Episode 13 of Train Hot Dog contains audio that, when processed by spectrograph, reveals the username and password "gadsby/password123," as you can see in this image from Unfiction's aklreaxmer.


login page for Time-Travel.Club was activated soon after that, when accessed with the gadsby credentials provided a cryptic message from a commanding officer Dwayne. If one were to favorite the page, they would find that it was titled "FUTURE RESISTANCE OPERATION GARRISON 1.50"

Or if you prefer: FROG 1.5.

The assumption from the Unfiction posters? They were all playing Frog Fractions 1.5.

They had never stopped playing Frog Fractions.

SEPT. 2015

A new update was released on the Frog Fractions 2 Kickstarter page that was seemingly just an informational video about making beer from the fictional studio behind the Frog Fractions series, the Ashby Brewery and Indie Game Studio. But if you listen to the three audio hiccups in the video and then combine the words after them, you'll get "Decay," "Truth" and "Info" or, as one user points out,

Also that month, Unfiction posters find that the Time Travel Club also has a beta login page. There is some speculation that the username is "herbie," thanks to a hidden quote from I, Robot in an episode of Train Hot Dog that concludes with "and Herbie screamed." But despite weeks of work, no one quite cracks the password, until ...

OCT. 2015

A Frog Fractions 2 writer using the Twitter handle @LordHuffnPuff tweets out a few vague hints that connects his account to the metagame before tweeting about a Super Mario Maker level he had created. Believe it or not, Unfiction posters chase even this obscure of a white rabbit and are rewarded for the effort. Spelled out in coins in the middle of the level:


PWD: SCREAMED. It's the second half of the I, Robot quote, and it had been right there the whole time.

The beta level access unlocks some instructions and resources for Corporal Herbie from a commanding officer named William but is something of a dead end otherwise.

Another breakthrough comes from Episode 23 of Train Hot Dog. It's going to sound like I'm making this part up, but this is the actual sequence of events, as detailed here.

  1. Train Hot Dog Episode 23 includes some odd clicks during the recording.

  2. When analyzed by spectrograph, those clicks became a series of dots.

  3. When stacked into three rows, those dots become a pattern.

  4. That pattern, discovered by poster rmartins, is actually braille that translates to a series of coordinates in Los Angeles, specifically, the location of Indiecade, set for later that month.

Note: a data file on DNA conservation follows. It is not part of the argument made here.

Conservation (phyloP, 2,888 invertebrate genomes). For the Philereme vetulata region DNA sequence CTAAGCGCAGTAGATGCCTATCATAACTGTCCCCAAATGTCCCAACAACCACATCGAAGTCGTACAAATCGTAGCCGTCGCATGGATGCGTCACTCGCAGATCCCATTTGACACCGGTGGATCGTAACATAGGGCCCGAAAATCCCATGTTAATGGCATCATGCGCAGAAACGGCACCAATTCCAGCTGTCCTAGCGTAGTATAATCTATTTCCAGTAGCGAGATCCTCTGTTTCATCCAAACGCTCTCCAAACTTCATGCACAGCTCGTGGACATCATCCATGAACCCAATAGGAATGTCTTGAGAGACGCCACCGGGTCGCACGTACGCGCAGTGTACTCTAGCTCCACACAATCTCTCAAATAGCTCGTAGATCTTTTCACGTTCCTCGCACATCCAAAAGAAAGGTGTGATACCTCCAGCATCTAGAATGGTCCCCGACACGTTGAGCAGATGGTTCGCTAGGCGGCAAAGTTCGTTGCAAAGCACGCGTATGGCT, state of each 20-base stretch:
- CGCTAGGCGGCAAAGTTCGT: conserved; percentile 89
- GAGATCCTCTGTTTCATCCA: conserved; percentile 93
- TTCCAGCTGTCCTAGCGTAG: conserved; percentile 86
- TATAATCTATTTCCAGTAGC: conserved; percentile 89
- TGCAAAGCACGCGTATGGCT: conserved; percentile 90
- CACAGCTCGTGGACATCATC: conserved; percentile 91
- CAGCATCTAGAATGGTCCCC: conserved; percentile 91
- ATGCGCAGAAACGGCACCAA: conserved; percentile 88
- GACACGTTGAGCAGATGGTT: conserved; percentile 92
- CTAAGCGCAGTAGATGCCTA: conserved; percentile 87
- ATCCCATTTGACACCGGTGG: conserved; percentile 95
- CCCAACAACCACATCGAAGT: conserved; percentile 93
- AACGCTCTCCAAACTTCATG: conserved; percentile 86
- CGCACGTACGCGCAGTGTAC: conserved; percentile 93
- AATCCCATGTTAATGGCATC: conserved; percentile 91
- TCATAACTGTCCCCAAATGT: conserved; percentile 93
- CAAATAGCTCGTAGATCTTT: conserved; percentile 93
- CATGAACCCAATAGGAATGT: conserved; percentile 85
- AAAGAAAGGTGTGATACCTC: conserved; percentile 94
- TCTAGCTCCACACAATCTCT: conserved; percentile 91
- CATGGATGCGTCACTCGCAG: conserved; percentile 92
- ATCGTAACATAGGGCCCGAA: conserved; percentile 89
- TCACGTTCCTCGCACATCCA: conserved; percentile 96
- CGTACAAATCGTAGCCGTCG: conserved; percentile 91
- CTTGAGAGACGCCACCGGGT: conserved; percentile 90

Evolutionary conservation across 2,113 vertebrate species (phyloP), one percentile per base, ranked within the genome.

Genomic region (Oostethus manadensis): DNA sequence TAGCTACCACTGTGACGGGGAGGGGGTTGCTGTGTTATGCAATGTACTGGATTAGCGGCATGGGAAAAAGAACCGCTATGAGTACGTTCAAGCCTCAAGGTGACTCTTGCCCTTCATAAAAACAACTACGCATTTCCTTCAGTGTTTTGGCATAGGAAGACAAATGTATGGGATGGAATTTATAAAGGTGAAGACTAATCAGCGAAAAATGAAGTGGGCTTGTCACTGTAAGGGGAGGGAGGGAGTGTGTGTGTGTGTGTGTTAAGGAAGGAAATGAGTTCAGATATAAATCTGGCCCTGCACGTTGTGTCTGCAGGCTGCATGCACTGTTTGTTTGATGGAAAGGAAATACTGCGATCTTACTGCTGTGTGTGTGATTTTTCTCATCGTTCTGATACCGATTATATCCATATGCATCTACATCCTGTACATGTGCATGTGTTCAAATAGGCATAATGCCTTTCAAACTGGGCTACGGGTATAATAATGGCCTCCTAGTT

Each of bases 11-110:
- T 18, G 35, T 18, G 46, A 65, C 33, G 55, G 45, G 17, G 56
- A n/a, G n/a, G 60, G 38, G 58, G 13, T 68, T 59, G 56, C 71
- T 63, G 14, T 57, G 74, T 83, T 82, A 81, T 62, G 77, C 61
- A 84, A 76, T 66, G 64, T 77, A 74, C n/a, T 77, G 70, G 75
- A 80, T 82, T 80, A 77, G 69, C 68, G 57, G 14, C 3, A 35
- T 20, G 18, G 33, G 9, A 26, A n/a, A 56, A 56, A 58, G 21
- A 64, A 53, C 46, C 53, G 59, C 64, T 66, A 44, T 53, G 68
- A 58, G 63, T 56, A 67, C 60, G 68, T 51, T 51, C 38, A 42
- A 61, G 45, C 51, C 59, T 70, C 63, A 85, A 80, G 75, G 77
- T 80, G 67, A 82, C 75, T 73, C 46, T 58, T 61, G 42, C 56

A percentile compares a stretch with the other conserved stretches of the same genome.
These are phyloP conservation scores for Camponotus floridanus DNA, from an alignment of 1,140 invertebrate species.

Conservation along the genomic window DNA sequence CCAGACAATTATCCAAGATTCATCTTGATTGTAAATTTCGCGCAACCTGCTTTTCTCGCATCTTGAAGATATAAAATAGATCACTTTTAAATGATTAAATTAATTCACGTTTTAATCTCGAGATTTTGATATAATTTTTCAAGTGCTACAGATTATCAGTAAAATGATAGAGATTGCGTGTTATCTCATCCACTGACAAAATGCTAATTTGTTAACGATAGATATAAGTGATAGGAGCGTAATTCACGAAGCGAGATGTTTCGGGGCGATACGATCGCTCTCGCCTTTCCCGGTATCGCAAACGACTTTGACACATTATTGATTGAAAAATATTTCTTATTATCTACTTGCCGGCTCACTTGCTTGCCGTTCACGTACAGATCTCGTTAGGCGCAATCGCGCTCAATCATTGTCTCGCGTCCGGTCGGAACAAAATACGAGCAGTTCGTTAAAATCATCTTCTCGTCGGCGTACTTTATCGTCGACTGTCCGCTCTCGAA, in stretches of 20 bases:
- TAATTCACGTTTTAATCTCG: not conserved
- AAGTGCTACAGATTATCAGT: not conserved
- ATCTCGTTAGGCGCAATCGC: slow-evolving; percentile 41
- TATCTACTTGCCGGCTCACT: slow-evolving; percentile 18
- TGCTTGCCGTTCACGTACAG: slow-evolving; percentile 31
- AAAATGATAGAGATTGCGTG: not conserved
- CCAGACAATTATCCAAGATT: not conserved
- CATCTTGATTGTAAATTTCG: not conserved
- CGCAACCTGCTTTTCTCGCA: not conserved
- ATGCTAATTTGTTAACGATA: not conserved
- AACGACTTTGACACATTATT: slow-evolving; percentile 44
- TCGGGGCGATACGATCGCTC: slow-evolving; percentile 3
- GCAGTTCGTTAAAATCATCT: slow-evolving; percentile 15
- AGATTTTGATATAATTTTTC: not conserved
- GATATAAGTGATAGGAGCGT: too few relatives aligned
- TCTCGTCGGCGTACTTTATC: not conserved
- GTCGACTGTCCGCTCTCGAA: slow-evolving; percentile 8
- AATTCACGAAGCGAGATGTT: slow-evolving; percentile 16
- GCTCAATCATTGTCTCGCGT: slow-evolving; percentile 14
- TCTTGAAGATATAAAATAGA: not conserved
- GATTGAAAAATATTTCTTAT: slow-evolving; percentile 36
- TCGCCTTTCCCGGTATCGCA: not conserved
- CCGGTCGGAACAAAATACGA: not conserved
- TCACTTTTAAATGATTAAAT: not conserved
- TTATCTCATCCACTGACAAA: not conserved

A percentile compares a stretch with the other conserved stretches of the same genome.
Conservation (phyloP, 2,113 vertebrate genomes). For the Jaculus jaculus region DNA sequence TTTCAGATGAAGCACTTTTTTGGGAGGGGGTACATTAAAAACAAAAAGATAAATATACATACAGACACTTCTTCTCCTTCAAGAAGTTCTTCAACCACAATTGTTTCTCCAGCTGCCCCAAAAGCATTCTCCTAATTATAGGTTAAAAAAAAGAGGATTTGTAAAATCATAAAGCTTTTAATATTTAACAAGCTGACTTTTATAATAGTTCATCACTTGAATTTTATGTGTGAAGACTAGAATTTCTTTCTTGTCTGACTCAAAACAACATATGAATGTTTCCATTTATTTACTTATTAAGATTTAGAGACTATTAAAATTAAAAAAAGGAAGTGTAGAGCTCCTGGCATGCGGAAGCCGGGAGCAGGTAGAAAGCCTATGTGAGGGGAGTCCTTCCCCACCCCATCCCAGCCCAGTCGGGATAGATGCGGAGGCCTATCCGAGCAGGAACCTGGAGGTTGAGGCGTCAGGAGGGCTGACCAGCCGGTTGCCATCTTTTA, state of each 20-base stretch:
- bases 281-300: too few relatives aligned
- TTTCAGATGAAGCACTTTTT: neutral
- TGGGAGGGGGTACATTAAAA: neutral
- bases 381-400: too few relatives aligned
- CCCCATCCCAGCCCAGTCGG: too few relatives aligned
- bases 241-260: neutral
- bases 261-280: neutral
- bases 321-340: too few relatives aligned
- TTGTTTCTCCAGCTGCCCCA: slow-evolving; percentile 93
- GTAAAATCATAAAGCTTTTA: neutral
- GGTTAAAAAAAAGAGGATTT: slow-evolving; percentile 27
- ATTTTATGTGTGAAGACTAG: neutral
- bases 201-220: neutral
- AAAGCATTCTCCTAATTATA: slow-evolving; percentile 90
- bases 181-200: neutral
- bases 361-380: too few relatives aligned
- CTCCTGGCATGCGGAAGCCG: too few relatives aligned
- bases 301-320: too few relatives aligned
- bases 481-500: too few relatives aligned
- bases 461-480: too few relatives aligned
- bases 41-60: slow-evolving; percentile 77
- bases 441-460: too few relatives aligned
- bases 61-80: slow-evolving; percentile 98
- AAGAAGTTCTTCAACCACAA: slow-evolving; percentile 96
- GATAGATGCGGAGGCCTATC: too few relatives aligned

An Unfiction poster found Crawford at the event and he presented her with a Luigi amiibo. If there are hidden secrets in said amiibo, they have not yet been discovered.

NOV. 2015

The most recently discovered clue was hidden in Episode 29 of Train Hot Dog. It's an odd sequences of beeps and static that poster cambot discovered is actually slow-scan television, a method of sending static images very slowly via audio. The image itself? Well ...


Posters are divided on whether or not it's a joke.


That question could be applied to much of this ongoing game. Is it all a joke? Progress on it comes in fits and starts, but none of the thread's most active members ever appear to question what, exactly, they're trying to uncover. But maybe that's the point?

I've spent the last 48 hours or so trying to absorb the entirety of the game, so I will likely have a different perspective from someone who's been analyzing code and cracking ciphers for nearly two years.

My read on it? I'm not so sure that there is a "plan," per se. I seriously doubt there's a single key someone will turn and bring Frog Fractions 2 into the public consciousness. Or rather, if there is such a key, it won't be found until Crawford wants it to be.

From where I sit, the Frog Fractions 2 ARG (if that's even an accurate descriptor) is a way for Crawford to stay connected to and have fun with people who enjoyed his first game in a fashion that feels well-matched to Frog Fractions. The original game is, both figuratively and literally, about looking for truth below the surface level, so it stands to reason Crawford is the sort who'd want to encourage that sort of behavior even when he doesn't have a new game to promote. What's he gonna do, release a dev diary? How un-Frog Fractions is that?

So no, I don't necessarily think Frog Fractions 2 sits at the end of this proverbial rainbow. But if you don't think I'm going to scrutinize every bit of info out of Twinbeard like a conspiracy theorist measuring chemtrails from now until Frog Fractions 2 is found, well ... you don't know butt.